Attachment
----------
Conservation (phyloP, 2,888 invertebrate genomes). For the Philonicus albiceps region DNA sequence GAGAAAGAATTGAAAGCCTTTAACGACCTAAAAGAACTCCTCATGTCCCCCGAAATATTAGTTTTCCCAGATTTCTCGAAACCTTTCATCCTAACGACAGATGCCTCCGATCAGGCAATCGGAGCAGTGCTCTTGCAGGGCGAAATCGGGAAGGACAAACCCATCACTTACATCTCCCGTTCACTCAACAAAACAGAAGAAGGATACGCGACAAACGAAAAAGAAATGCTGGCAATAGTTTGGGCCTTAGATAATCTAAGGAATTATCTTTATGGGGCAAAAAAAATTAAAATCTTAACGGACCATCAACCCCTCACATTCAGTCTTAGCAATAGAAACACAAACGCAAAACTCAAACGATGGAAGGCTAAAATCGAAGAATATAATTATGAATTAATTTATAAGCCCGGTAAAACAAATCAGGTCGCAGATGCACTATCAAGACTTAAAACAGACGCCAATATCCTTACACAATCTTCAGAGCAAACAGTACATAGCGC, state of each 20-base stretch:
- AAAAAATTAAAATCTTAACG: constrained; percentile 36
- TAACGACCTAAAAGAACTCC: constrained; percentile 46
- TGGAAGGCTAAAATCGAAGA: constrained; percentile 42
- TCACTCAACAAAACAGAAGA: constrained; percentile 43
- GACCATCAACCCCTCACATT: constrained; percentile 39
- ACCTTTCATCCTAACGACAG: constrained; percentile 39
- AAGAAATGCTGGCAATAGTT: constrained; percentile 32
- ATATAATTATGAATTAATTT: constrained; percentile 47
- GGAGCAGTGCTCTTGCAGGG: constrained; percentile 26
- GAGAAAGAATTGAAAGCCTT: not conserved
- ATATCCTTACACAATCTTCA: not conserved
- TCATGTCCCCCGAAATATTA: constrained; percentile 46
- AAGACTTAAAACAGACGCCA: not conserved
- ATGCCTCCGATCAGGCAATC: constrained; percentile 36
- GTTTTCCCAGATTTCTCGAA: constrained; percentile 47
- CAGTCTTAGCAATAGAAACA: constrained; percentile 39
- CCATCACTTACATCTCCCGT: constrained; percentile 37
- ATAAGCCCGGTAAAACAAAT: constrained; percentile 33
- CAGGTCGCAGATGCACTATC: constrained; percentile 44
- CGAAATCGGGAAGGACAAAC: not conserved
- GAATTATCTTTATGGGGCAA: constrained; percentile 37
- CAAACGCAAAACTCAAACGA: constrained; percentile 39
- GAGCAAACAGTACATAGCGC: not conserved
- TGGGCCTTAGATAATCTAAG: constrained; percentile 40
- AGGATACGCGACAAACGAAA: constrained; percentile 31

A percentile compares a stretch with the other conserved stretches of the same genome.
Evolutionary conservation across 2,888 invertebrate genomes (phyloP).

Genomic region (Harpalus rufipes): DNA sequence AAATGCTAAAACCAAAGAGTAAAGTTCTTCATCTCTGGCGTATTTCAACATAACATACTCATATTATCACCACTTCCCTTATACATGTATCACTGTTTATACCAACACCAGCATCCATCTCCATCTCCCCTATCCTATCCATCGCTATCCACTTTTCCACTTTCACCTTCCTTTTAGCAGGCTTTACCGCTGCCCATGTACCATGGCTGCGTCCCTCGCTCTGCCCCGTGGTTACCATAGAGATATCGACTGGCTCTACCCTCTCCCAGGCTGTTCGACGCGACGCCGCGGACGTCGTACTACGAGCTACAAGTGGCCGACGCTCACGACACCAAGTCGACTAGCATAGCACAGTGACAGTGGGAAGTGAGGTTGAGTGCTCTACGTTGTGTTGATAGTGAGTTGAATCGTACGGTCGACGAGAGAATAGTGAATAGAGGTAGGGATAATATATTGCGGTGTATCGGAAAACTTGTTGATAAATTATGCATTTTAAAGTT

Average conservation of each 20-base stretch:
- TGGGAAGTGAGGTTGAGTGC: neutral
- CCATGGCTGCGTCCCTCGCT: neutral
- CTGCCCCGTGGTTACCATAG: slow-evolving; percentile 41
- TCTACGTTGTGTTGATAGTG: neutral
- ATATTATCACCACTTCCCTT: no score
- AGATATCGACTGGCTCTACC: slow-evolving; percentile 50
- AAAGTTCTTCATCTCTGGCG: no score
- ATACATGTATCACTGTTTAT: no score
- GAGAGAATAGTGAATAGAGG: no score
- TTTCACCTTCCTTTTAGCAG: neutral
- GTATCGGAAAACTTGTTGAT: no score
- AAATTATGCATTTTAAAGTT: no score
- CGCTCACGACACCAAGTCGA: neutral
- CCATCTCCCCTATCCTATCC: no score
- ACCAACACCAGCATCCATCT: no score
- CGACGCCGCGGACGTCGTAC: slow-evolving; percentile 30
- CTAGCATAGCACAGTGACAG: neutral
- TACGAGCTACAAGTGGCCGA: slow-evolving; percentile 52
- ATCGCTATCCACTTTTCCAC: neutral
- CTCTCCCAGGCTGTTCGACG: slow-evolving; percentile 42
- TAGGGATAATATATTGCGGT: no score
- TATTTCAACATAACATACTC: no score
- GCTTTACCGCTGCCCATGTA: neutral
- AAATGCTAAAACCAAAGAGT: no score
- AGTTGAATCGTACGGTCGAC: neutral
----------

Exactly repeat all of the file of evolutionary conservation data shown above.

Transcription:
Conservation (phyloP, 2,888 invertebrate genomes). For the Philonicus albiceps region DNA sequence GAGAAAGAATTGAAAGCCTTTAACGACCTAAAAGAACTCCTCATGTCCCCCGAAATATTAGTTTTCCCAGATTTCTCGAAACCTTTCATCCTAACGACAGATGCCTCCGATCAGGCAATCGGAGCAGTGCTCTTGCAGGGCGAAATCGGGAAGGACAAACCCATCACTTACATCTCCCGTTCACTCAACAAAACAGAAGAAGGATACGCGACAAACGAAAAAGAAATGCTGGCAATAGTTTGGGCCTTAGATAATCTAAGGAATTATCTTTATGGGGCAAAAAAAATTAAAATCTTAACGGACCATCAACCCCTCACATTCAGTCTTAGCAATAGAAACACAAACGCAAAACTCAAACGATGGAAGGCTAAAATCGAAGAATATAATTATGAATTAATTTATAAGCCCGGTAAAACAAATCAGGTCGCAGATGCACTATCAAGACTTAAAACAGACGCCAATATCCTTACACAATCTTCAGAGCAAACAGTACATAGCGC, state of each 20-base stretch:
- AAAAAATTAAAATCTTAACG: constrained; percentile 36
- TAACGACCTAAAAGAACTCC: constrained; percentile 46
- TGGAAGGCTAAAATCGAAGA: constrained; percentile 42
- TCACTCAACAAAACAGAAGA: constrained; percentile 43
- GACCATCAACCCCTCACATT: constrained; percentile 39
- ACCTTTCATCCTAACGACAG: constrained; percentile 39
- AAGAAATGCTGGCAATAGTT: constrained; percentile 32
- ATATAATTATGAATTAATTT: constrained; percentile 47
- GGAGCAGTGCTCTTGCAGGG: constrained; percentile 26
- GAGAAAGAATTGAAAGCCTT: not conserved
- ATATCCTTACACAATCTTCA: not conserved
- TCATGTCCCCCGAAATATTA: constrained; percentile 46
- AAGACTTAAAACAGACGCCA: not conserved
- ATGCCTCCGATCAGGCAATC: constrained; percentile 36
- GTTTTCCCAGATTTCTCGAA: constrained; percentile 47
- CAGTCTTAGCAATAGAAACA: constrained; percentile 39
- CCATCACTTACATCTCCCGT: constrained; percentile 37
- ATAAGCCCGGTAAAACAAAT: constrained; percentile 33
- CAGGTCGCAGATGCACTATC: constrained; percentile 44
- CGAAATCGGGAAGGACAAAC: not conserved
- GAATTATCTTTATGGGGCAA: constrained; percentile 37
- CAAACGCAAAACTCAAACGA: constrained; percentile 39
- GAGCAAACAGTACATAGCGC: not conserved
- TGGGCCTTAGATAATCTAAG: constrained; percentile 40
- AGGATACGCGACAAACGAAA: constrained; percentile 31

A percentile compares a stretch with the other conserved stretches of the same genome.
Evolutionary conservation across 2,888 invertebrate genomes (phyloP).

Genomic region (Harpalus rufipes): DNA sequence AAATGCTAAAACCAAAGAGTAAAGTTCTTCATCTCTGGCGTATTTCAACATAACATACTCATATTATCACCACTTCCCTTATACATGTATCACTGTTTATACCAACACCAGCATCCATCTCCATCTCCCCTATCCTATCCATCGCTATCCACTTTTCCACTTTCACCTTCCTTTTAGCAGGCTTTACCGCTGCCCATGTACCATGGCTGCGTCCCTCGCTCTGCCCCGTGGTTACCATAGAGATATCGACTGGCTCTACCCTCTCCCAGGCTGTTCGACGCGACGCCGCGGACGTCGTACTACGAGCTACAAGTGGCCGACGCTCACGACACCAAGTCGACTAGCATAGCACAGTGACAGTGGGAAGTGAGGTTGAGTGCTCTACGTTGTGTTGATAGTGAGTTGAATCGTACGGTCGACGAGAGAATAGTGAATAGAGGTAGGGATAATATATTGCGGTGTATCGGAAAACTTGTTGATAAATTATGCATTTTAAAGTT

Average conservation of each 20-base stretch:
- TGGGAAGTGAGGTTGAGTGC: neutral
- CCATGGCTGCGTCCCTCGCT: neutral
- CTGCCCCGTGGTTACCATAG: slow-evolving; percentile 41
- TCTACGTTGTGTTGATAGTG: neutral
- ATATTATCACCACTTCCCTT: no score
- AGATATCGACTGGCTCTACC: slow-evolving; percentile 50
- AAAGTTCTTCATCTCTGGCG: no score
- ATACATGTATCACTGTTTAT: no score
- GAGAGAATAGTGAATAGAGG: no score
- TTTCACCTTCCTTTTAGCAG: neutral
- GTATCGGAAAACTTGTTGAT: no score
- AAATTATGCATTTTAAAGTT: no score
- CGCTCACGACACCAAGTCGA: neutral
- CCATCTCCCCTATCCTATCC: no score
- ACCAACACCAGCATCCATCT: no score
- CGACGCCGCGGACGTCGTAC: slow-evolving; percentile 30
- CTAGCATAGCACAGTGACAG: neutral
- TACGAGCTACAAGTGGCCGA: slow-evolving; percentile 52
- ATCGCTATCCACTTTTCCAC: neutral
- CTCTCCCAGGCTGTTCGACG: slow-evolving; percentile 42
- TAGGGATAATATATTGCGGT: no score
- TATTTCAACATAACATACTC: no score
- GCTTTACCGCTGCCCATGTA: neutral
- AAATGCTAAAACCAAAGAGT: no score
- AGTTGAATCGTACGGTCGAC: neutral